Marijuana concentrates offer many dynamic ways to experience cannabis. From hash to rosin, waxes and sugars, the possibilities for exploring these alternative methods of consumption are seemingly endless when the trichomes of a cannabis plant are turned into a concentrate.
Marijuana concentrates are products extracted from cannabis flower and processed into a concentrated form. Because concentrates are, well, concentrated, these products can impact users more intensely or make them feel differently than how they do when smoking flower or using edibles. New users should keep this potency in mind when trying different types of concentrates for the first time. As with all unfamiliar cannabis products, start low and go slow.
Concentrates are made through a variety of processes from cannabis trichomes. Trichomes are the tiny, resinous, crystal-like hairs that give marijuana its aroma, flavor and diverse medicinal benefits through cannabinoids such as THC and CBD. Some concentrates involve using solvents, such as alcohol or C02, to extract trichomes from the plant. However, there are also many solvent-less options available, like rosin, ice hash or kief.
If you're a more seasoned user and comfortable with higher doses of THC, concentrates are definitely worth trying. Concentrates can be an excellent option for people with lung or throat problems, or those who just prefer not to smoke. They tend to be much cleaner than smoke, making them a better option for users with sensitive respiratory systems. It doesn't take long to feel the effects of concentrates, especially compared to other smokeless ways of consuming, such as marijuana edibles. This makes concentrates ideal for relieving intense pain. The higher strength of concentrates also mean that users generally only need a small amount in order to get high.
If variety is the spice of life for you, you're going to love exploring the wide world of cannabis concentrates. Below, Lantern shines light on the most common types and related methods of consumption for a variety of concentrates available at most dispensaries. Grab your torch and read on!
If you've been putting your flower in a grinder before packing it into a bowl or bong, you may already have this extract on hand! Many grinders have a tiny compartment on the bottom that collects the pollen-like substance that is kief (or dry sift, as it is sometimes known). Kief is the dusty byproduct of grinding up the flower. But don't let appearance fool you: kief is a jackpot of broken-off trichomes that can be sprinkled like a seasoning on top to give bowls or joints a little extra kick. Kief is also used to make potent, smokable treats like moon rocks.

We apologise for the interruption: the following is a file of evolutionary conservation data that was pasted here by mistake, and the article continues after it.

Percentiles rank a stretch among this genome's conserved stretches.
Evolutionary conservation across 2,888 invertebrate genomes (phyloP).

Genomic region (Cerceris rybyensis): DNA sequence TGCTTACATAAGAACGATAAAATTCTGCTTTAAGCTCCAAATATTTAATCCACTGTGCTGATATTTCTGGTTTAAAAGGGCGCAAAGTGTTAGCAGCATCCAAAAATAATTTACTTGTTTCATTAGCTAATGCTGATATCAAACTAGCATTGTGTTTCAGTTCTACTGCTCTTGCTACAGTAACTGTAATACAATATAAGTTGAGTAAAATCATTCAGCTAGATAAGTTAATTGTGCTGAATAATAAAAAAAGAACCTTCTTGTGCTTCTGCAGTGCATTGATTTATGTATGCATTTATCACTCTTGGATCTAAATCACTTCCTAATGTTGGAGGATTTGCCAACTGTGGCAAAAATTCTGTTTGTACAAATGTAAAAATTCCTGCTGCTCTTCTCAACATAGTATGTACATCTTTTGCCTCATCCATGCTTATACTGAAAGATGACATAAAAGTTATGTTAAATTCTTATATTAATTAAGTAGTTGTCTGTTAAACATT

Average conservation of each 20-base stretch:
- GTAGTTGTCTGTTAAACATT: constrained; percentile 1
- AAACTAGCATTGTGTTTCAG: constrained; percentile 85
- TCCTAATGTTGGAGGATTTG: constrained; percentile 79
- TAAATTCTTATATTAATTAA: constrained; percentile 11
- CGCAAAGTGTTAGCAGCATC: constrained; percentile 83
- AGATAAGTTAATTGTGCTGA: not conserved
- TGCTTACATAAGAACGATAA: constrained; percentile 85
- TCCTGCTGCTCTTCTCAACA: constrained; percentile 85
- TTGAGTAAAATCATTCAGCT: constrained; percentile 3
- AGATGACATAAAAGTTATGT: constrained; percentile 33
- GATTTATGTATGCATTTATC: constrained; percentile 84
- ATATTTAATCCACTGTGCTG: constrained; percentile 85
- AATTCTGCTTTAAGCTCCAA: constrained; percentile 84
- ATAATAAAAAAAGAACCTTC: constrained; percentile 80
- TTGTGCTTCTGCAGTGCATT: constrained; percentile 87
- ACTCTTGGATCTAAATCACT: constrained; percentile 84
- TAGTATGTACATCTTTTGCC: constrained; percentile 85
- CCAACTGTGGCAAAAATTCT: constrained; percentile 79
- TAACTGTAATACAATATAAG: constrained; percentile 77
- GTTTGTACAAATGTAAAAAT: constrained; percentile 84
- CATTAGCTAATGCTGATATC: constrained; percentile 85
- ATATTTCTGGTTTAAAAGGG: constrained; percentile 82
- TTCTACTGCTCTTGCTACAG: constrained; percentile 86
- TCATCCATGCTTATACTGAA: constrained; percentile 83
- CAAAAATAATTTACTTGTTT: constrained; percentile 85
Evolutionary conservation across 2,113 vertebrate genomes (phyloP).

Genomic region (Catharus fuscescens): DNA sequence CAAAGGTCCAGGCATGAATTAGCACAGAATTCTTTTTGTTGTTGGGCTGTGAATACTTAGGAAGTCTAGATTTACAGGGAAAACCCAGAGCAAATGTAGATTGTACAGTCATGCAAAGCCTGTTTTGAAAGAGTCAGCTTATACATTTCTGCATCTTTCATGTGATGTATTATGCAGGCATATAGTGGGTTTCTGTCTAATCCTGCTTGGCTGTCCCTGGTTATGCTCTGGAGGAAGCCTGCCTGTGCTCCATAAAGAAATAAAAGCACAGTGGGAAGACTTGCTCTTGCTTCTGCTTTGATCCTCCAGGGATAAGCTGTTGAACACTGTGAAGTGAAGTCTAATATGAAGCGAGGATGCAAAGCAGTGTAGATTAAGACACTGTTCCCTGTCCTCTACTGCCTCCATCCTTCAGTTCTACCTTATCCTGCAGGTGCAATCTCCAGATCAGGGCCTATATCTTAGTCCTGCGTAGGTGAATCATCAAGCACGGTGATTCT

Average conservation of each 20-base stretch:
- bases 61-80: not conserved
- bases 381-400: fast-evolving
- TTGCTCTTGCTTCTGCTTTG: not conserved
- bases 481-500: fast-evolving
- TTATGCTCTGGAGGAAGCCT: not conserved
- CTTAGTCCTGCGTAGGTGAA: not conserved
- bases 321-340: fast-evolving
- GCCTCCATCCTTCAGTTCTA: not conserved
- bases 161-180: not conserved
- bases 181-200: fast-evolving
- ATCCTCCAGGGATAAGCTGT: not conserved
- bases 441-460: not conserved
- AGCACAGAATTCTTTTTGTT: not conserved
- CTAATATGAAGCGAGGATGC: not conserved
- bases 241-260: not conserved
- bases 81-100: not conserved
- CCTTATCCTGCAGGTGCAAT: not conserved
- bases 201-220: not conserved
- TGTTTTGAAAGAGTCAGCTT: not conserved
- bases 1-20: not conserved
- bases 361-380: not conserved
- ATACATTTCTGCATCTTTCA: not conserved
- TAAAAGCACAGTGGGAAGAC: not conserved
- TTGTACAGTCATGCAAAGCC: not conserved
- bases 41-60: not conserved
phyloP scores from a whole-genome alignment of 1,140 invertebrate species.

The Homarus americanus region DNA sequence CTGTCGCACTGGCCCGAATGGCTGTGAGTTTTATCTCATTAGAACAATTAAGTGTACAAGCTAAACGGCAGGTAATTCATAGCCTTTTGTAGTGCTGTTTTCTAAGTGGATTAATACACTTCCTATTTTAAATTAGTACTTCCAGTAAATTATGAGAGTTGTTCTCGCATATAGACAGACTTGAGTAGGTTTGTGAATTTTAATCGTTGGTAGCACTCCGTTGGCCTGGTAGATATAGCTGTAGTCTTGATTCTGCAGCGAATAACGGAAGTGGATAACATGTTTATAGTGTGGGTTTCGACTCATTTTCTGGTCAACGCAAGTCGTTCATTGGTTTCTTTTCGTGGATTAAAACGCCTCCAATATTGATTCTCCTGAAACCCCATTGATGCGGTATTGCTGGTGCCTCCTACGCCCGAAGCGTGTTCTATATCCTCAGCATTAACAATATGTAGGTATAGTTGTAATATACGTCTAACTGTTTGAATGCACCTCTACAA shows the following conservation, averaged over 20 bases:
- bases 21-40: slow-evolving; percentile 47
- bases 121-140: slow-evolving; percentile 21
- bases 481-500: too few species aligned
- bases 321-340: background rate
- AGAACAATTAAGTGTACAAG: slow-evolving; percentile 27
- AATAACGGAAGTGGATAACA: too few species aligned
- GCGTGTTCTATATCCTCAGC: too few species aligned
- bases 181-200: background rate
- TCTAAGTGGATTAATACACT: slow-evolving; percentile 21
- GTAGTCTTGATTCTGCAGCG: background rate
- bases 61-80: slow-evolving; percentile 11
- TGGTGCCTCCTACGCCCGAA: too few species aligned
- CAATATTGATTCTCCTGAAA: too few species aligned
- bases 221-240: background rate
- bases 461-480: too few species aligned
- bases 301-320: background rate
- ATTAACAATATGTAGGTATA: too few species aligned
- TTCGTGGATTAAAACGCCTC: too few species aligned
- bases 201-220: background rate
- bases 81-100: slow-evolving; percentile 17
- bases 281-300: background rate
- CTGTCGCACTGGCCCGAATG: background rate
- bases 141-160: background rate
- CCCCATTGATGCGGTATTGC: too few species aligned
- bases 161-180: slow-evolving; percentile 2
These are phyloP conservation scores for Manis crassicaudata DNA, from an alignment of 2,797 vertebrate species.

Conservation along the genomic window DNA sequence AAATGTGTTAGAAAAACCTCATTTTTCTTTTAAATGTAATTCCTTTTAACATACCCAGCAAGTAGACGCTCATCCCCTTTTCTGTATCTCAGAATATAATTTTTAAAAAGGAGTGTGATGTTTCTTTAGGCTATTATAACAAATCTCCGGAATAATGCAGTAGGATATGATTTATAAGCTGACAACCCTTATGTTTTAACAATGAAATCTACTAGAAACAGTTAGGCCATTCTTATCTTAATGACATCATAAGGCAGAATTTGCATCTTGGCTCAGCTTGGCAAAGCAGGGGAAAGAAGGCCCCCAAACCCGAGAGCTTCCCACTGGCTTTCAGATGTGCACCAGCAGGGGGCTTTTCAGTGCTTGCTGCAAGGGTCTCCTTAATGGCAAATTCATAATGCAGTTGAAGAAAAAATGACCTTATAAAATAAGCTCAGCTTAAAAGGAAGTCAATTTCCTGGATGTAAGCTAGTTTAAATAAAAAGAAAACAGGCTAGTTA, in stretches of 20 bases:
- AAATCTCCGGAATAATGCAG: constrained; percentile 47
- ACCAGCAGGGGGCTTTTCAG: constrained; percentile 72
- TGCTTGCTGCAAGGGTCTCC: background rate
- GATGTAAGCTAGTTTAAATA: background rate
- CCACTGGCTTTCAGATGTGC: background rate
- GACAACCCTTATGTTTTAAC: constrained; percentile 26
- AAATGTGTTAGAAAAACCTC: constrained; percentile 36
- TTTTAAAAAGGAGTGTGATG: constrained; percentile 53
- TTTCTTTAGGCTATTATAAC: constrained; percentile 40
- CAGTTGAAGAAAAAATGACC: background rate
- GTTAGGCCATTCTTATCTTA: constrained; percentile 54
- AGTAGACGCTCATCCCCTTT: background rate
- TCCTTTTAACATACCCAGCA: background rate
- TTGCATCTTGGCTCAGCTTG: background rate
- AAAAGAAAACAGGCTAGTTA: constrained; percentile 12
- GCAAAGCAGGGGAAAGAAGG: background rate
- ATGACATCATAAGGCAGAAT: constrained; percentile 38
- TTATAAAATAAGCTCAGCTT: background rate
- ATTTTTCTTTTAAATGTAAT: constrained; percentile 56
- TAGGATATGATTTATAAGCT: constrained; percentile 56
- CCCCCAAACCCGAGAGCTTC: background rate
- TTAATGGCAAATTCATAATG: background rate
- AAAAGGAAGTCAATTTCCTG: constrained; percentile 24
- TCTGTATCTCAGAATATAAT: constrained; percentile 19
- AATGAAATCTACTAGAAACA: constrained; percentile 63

Hash is typically made by removing trichomes from the plant and pressing the trichomes into a resin. In some cultures, “finger hash" has been quickly and easily made for centuries by simply rubbing the bud in one's hands to remove the sticky trichomes from the leaves, and shaped into little smokable balls. This resin can be added to a joint or blunt, or smoked in a bong or pipe like you would flower. If you have access to a decarber, hash can also be transformed for use in potent edibles like brownies. Bubble hash is becoming increasingly popular. This solventless type of hash involves using cold water, ice, and a series of “hash bags" hash bags to separate the trichomes from the plant material. Unlike it's buoyant name, bubble hash has a texture that can be anywhere from dusty to paste-like. The bubble hash process also makes for a fun workout!
There are many kinds of cannabis products that fall under the extracts umbrella. Wax, shatter, oil, crumble, budder, BHO, pull-and-snap, mainly, vary in consistency. Textures range from resembling fresh sap dripping from a maple tree to feeling like hardened, ancient amber. By dabbing and vaping these products, users can get a powerful, fast-acting feeling of highness. Many patients also report quick and effective pain relief with extracts. Of course, because they can hit users hard and fast, be sure to first try them out in a safe environment until you know how your body will react. Slow and steady wins the race! Learn more about dabbing here.
Similar to how you can squeeze an orange to make OJ, cannabis flower can be squeezed to give off rosin. Unlike orange juice, though, heat is involved to help produce this gooey, sap-like extract. Aside from cannabis flower, rosin can also be made out of hash and kief. Rosin is a popular solventless concentrate to make at home. While it's easy to find online instructions on making rosin using parchment paper and a hair straightener, for example, you can also find it in a variety of strains at many dispensaries. Like other concentrated forms of cannabis, rosin is potent. Itis best consumed by adding it to bowls or even wrapping some around the outside of a joint.
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